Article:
In August, 2019, Rwanda will host a special summit organized by India which seeks to share its technology footprint on the African continent.
India announced today during the ongoing Transform African Summit that it will hold a technology summit in the first week of August.
India a major Asian economic and technology giant feels that by sharing its unique digital initiatives it has implemented on the continent, African countries could learn from India’s experience.
Last year, the BRICS countries met for the 10th summit which largely explored collaboration for Inclusive Growth and Shared Prosperity in the 4th Industrial Revolution.
What Does India Offer?
National digital identification system – India has the world’s largest digital identification programme – ‘Aadhar’, literally meaning ‘foundation’.
‘Aadhar’has enrolled over a billion Indian residents and uses cloud technology to allocate a unique 12-digit identification number to each person based on their demographic and biometric information.
It is emerging as an important platform for linking individuals’ banking transactions, utility bills, telephone number and physical address.
Most African countries may hurriedly need to establish this identification system to make several services accessible to many citizens in their host countries.
Invest in building – and sharing – digital infrastructure . This initiative has triggered Several large-scale initiatives have developing India’s digital infrastructure at their core.
The Indian government has for example issued a Unified License for Mobile Virtual Network Operators (MVNOs).
Unlike mobile network operators (MNOs), MVNOs do not have their own infrastructure; instead they ‘share infrastructure’ with established telecom providers who have excess network capacity.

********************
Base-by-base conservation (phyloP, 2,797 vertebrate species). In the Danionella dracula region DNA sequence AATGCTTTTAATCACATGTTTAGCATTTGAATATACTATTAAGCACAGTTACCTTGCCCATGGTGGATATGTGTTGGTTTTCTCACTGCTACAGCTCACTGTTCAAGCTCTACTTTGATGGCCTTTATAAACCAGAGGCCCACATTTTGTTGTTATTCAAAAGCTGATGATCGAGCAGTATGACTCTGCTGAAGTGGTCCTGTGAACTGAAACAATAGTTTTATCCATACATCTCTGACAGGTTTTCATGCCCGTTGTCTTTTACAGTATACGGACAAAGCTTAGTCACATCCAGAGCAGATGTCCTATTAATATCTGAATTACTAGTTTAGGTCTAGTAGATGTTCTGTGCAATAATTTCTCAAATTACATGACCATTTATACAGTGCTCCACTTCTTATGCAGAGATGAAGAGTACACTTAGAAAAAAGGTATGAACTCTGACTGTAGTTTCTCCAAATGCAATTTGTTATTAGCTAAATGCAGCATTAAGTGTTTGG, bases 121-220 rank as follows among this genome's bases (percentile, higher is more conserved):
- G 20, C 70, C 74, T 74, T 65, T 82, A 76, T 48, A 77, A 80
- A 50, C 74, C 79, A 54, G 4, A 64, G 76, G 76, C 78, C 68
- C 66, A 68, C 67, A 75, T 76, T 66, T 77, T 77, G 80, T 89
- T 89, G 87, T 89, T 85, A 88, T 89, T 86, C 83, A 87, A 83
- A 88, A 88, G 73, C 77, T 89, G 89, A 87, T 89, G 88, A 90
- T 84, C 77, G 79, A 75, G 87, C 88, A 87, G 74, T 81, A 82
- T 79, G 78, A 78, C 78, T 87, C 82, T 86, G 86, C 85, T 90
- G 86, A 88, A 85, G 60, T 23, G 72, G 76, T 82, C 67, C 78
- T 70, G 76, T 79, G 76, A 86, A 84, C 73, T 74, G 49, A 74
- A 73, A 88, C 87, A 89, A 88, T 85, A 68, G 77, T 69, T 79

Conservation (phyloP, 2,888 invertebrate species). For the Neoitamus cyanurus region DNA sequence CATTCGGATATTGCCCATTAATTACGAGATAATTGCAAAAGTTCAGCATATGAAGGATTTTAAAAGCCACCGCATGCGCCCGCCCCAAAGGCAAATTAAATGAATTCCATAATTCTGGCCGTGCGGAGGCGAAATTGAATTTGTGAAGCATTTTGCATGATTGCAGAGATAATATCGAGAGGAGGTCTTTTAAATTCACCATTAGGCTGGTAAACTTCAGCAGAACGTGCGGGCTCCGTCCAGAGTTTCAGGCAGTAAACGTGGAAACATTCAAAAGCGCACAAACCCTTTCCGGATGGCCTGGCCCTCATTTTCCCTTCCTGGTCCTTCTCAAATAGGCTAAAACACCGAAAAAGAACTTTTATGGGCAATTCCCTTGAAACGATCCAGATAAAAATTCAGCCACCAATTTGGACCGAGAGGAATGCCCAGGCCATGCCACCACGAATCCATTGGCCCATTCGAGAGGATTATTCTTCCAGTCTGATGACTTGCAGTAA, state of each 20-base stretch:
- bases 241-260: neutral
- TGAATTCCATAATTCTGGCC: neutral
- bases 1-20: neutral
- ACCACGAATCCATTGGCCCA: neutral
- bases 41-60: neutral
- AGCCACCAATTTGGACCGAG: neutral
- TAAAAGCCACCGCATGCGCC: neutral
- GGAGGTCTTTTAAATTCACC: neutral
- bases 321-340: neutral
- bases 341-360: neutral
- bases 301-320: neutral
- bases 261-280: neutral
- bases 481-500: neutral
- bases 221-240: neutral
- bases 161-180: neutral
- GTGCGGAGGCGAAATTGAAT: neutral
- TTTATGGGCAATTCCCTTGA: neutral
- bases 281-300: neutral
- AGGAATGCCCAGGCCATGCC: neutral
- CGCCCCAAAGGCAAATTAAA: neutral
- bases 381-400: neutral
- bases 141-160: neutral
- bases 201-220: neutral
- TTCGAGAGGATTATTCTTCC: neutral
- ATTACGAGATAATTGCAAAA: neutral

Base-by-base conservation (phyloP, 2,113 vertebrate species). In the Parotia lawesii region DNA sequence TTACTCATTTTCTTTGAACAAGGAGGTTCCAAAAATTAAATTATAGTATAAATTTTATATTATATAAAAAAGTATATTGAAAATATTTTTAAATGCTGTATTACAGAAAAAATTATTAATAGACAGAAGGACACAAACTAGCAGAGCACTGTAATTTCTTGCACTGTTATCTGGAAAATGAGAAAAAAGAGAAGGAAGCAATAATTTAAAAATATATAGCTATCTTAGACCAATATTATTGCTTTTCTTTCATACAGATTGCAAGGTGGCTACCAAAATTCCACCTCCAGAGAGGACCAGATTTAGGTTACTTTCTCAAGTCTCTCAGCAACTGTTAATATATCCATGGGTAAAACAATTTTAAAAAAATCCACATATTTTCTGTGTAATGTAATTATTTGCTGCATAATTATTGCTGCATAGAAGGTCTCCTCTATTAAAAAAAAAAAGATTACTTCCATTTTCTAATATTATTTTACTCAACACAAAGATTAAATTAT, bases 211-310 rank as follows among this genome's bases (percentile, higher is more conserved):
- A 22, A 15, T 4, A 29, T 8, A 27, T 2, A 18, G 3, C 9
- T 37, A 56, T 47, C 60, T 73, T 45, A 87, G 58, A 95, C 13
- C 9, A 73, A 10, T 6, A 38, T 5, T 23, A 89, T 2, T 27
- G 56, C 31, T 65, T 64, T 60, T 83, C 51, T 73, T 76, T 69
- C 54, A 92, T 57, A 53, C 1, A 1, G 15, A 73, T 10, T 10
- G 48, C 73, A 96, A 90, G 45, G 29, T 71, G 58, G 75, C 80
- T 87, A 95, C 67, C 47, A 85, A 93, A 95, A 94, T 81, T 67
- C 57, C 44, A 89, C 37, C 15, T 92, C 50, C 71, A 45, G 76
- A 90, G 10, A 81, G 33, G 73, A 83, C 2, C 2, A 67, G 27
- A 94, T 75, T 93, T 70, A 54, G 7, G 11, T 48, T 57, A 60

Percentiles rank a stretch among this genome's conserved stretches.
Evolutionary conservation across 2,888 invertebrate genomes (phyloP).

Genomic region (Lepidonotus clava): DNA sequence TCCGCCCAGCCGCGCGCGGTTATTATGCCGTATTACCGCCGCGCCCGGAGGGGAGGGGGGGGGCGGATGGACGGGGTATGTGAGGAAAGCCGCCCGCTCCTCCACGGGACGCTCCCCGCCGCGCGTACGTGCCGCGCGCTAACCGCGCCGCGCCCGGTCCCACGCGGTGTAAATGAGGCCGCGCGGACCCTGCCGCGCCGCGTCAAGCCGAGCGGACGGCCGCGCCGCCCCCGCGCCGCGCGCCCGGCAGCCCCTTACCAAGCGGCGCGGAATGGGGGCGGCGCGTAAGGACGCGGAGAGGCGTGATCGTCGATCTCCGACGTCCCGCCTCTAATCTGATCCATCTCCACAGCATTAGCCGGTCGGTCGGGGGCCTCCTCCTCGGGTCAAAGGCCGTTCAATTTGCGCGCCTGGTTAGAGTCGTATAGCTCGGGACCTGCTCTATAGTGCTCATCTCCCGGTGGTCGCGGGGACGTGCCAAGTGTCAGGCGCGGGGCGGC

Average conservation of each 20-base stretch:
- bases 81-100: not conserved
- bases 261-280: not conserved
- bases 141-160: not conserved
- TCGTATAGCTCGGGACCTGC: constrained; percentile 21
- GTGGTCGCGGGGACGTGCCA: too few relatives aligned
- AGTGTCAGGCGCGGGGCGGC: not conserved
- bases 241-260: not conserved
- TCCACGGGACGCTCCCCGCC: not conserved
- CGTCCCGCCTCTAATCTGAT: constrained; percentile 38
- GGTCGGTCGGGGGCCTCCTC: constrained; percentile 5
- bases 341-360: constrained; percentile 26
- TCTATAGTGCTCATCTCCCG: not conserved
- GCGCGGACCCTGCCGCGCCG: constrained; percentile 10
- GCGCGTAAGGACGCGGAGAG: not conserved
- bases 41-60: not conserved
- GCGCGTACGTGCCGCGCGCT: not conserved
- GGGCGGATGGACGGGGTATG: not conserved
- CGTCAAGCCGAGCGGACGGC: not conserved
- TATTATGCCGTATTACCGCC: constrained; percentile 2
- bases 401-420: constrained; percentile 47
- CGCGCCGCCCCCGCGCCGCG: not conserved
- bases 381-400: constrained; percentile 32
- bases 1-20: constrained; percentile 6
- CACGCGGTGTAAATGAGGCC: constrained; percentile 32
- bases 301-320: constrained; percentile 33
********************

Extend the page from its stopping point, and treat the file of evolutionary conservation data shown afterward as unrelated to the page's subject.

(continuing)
Each MVNO then sells services, such as data for internet, at its own price.
As firms compete for market share, the cost of internet can fall, which would be particularly useful in African countries where the telecom market is more monopolistic.
India would also want to push Africa to take a targeted approach towards skills development.
India set up the National Skill Development Policy to provide an overall framework for all skills-related activities within the country, to link them with skill-demand centres and to align them with common standards.
A key aim is to improve attitudes to technical and vocational educational training (TVET) through awareness campaigns and introductory certificates in education. Similar policies will be useful in Africa where there is a very low demand for TVET.
In the mid 1960s, India launched its Technical and Economic Cooperation (ITEC) Programme and African countries have been the largest recipients.
During the India-Africa Forum Summit in 2008, India committed substantial support towards science and technology development in Africa.
It is this track of technology between India and Africa that the forthcoming summit will showcase.